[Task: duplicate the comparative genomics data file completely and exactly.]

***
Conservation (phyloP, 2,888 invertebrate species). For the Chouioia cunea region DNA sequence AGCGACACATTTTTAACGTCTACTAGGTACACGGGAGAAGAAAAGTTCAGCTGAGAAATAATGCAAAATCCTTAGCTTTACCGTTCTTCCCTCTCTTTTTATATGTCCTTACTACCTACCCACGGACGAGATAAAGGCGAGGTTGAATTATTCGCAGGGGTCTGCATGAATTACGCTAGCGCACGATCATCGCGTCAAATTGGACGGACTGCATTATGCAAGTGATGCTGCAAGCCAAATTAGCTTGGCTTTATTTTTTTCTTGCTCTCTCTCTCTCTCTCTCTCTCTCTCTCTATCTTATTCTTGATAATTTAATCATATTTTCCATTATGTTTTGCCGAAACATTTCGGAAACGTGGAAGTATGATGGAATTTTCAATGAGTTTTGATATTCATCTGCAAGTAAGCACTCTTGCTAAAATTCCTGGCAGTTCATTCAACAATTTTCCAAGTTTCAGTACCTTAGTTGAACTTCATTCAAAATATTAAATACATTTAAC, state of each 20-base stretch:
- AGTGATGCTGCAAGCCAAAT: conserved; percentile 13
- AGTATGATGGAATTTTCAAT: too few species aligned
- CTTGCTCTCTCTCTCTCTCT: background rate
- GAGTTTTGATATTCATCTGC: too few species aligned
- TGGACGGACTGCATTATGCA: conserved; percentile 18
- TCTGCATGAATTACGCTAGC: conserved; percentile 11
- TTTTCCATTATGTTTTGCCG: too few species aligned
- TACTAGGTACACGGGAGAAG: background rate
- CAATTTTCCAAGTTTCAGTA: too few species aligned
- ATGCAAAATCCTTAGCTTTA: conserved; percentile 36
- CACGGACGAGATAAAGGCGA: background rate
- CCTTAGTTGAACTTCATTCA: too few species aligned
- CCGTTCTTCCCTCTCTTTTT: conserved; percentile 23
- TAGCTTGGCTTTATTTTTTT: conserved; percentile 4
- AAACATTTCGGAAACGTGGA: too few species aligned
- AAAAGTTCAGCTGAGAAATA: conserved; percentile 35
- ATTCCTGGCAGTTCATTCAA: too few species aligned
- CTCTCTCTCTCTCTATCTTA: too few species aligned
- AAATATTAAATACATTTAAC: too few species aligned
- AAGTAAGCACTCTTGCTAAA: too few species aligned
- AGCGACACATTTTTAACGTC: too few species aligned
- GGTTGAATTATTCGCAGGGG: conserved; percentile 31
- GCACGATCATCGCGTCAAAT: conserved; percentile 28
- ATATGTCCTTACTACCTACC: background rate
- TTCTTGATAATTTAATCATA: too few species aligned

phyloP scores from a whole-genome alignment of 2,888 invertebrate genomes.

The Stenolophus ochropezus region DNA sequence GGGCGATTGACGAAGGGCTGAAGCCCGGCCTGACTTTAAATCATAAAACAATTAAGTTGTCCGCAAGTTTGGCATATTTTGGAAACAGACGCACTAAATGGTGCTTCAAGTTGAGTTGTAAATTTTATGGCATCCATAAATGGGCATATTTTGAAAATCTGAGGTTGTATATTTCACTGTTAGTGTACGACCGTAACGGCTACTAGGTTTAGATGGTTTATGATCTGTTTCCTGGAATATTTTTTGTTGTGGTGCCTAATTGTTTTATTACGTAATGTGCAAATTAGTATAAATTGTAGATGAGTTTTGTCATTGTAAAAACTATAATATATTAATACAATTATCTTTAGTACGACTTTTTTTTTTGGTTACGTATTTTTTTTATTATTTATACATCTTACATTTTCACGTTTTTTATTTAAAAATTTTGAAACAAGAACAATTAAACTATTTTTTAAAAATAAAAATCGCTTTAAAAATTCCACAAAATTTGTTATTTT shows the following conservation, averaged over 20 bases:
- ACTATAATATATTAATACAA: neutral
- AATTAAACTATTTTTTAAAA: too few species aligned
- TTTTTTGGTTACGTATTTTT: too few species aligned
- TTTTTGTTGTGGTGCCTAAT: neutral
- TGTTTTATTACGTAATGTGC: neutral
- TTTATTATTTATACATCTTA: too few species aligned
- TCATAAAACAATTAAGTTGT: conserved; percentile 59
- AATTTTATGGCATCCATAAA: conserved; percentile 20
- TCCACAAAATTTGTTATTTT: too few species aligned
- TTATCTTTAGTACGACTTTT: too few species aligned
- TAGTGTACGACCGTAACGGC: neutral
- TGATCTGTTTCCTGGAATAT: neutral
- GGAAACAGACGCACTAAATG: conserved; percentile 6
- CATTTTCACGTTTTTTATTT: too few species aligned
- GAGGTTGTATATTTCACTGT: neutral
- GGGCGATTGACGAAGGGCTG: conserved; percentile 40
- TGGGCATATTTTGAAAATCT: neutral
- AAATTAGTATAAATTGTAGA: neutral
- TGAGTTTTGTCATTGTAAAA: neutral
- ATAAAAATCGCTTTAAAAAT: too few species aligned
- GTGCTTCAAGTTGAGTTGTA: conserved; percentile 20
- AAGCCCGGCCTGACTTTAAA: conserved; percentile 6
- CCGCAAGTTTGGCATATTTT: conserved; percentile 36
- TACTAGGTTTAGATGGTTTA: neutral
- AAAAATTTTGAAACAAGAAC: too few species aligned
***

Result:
Conservation (phyloP, 2,888 invertebrate species). For the Chouioia cunea region DNA sequence AGCGACACATTTTTAACGTCTACTAGGTACACGGGAGAAGAAAAGTTCAGCTGAGAAATAATGCAAAATCCTTAGCTTTACCGTTCTTCCCTCTCTTTTTATATGTCCTTACTACCTACCCACGGACGAGATAAAGGCGAGGTTGAATTATTCGCAGGGGTCTGCATGAATTACGCTAGCGCACGATCATCGCGTCAAATTGGACGGACTGCATTATGCAAGTGATGCTGCAAGCCAAATTAGCTTGGCTTTATTTTTTTCTTGCTCTCTCTCTCTCTCTCTCTCTCTCTCTCTATCTTATTCTTGATAATTTAATCATATTTTCCATTATGTTTTGCCGAAACATTTCGGAAACGTGGAAGTATGATGGAATTTTCAATGAGTTTTGATATTCATCTGCAAGTAAGCACTCTTGCTAAAATTCCTGGCAGTTCATTCAACAATTTTCCAAGTTTCAGTACCTTAGTTGAACTTCATTCAAAATATTAAATACATTTAAC, state of each 20-base stretch:
- AGTGATGCTGCAAGCCAAAT: conserved; percentile 13
- AGTATGATGGAATTTTCAAT: too few species aligned
- CTTGCTCTCTCTCTCTCTCT: background rate
- GAGTTTTGATATTCATCTGC: too few species aligned
- TGGACGGACTGCATTATGCA: conserved; percentile 18
- TCTGCATGAATTACGCTAGC: conserved; percentile 11
- TTTTCCATTATGTTTTGCCG: too few species aligned
- TACTAGGTACACGGGAGAAG: background rate
- CAATTTTCCAAGTTTCAGTA: too few species aligned
- ATGCAAAATCCTTAGCTTTA: conserved; percentile 36
- CACGGACGAGATAAAGGCGA: background rate
- CCTTAGTTGAACTTCATTCA: too few species aligned
- CCGTTCTTCCCTCTCTTTTT: conserved; percentile 23
- TAGCTTGGCTTTATTTTTTT: conserved; percentile 4
- AAACATTTCGGAAACGTGGA: too few species aligned
- AAAAGTTCAGCTGAGAAATA: conserved; percentile 35
- ATTCCTGGCAGTTCATTCAA: too few species aligned
- CTCTCTCTCTCTCTATCTTA: too few species aligned
- AAATATTAAATACATTTAAC: too few species aligned
- AAGTAAGCACTCTTGCTAAA: too few species aligned
- AGCGACACATTTTTAACGTC: too few species aligned
- GGTTGAATTATTCGCAGGGG: conserved; percentile 31
- GCACGATCATCGCGTCAAAT: conserved; percentile 28
- ATATGTCCTTACTACCTACC: background rate
- TTCTTGATAATTTAATCATA: too few species aligned

phyloP scores from a whole-genome alignment of 2,888 invertebrate genomes.

The Stenolophus ochropezus region DNA sequence GGGCGATTGACGAAGGGCTGAAGCCCGGCCTGACTTTAAATCATAAAACAATTAAGTTGTCCGCAAGTTTGGCATATTTTGGAAACAGACGCACTAAATGGTGCTTCAAGTTGAGTTGTAAATTTTATGGCATCCATAAATGGGCATATTTTGAAAATCTGAGGTTGTATATTTCACTGTTAGTGTACGACCGTAACGGCTACTAGGTTTAGATGGTTTATGATCTGTTTCCTGGAATATTTTTTGTTGTGGTGCCTAATTGTTTTATTACGTAATGTGCAAATTAGTATAAATTGTAGATGAGTTTTGTCATTGTAAAAACTATAATATATTAATACAATTATCTTTAGTACGACTTTTTTTTTTGGTTACGTATTTTTTTTATTATTTATACATCTTACATTTTCACGTTTTTTATTTAAAAATTTTGAAACAAGAACAATTAAACTATTTTTTAAAAATAAAAATCGCTTTAAAAATTCCACAAAATTTGTTATTTT shows the following conservation, averaged over 20 bases:
- ACTATAATATATTAATACAA: neutral
- AATTAAACTATTTTTTAAAA: too few species aligned
- TTTTTTGGTTACGTATTTTT: too few species aligned
- TTTTTGTTGTGGTGCCTAAT: neutral
- TGTTTTATTACGTAATGTGC: neutral
- TTTATTATTTATACATCTTA: too few species aligned
- TCATAAAACAATTAAGTTGT: conserved; percentile 59
- AATTTTATGGCATCCATAAA: conserved; percentile 20
- TCCACAAAATTTGTTATTTT: too few species aligned
- TTATCTTTAGTACGACTTTT: too few species aligned
- TAGTGTACGACCGTAACGGC: neutral
- TGATCTGTTTCCTGGAATAT: neutral
- GGAAACAGACGCACTAAATG: conserved; percentile 6
- CATTTTCACGTTTTTTATTT: too few species aligned
- GAGGTTGTATATTTCACTGT: neutral
- GGGCGATTGACGAAGGGCTG: conserved; percentile 40
- TGGGCATATTTTGAAAATCT: neutral
- AAATTAGTATAAATTGTAGA: neutral
- TGAGTTTTGTCATTGTAAAA: neutral
- ATAAAAATCGCTTTAAAAAT: too few species aligned
- GTGCTTCAAGTTGAGTTGTA: conserved; percentile 20
- AAGCCCGGCCTGACTTTAAA: conserved; percentile 6
- CCGCAAGTTTGGCATATTTT: conserved; percentile 36
- TACTAGGTTTAGATGGTTTA: neutral
- AAAAATTTTGAAACAAGAAC: too few species aligned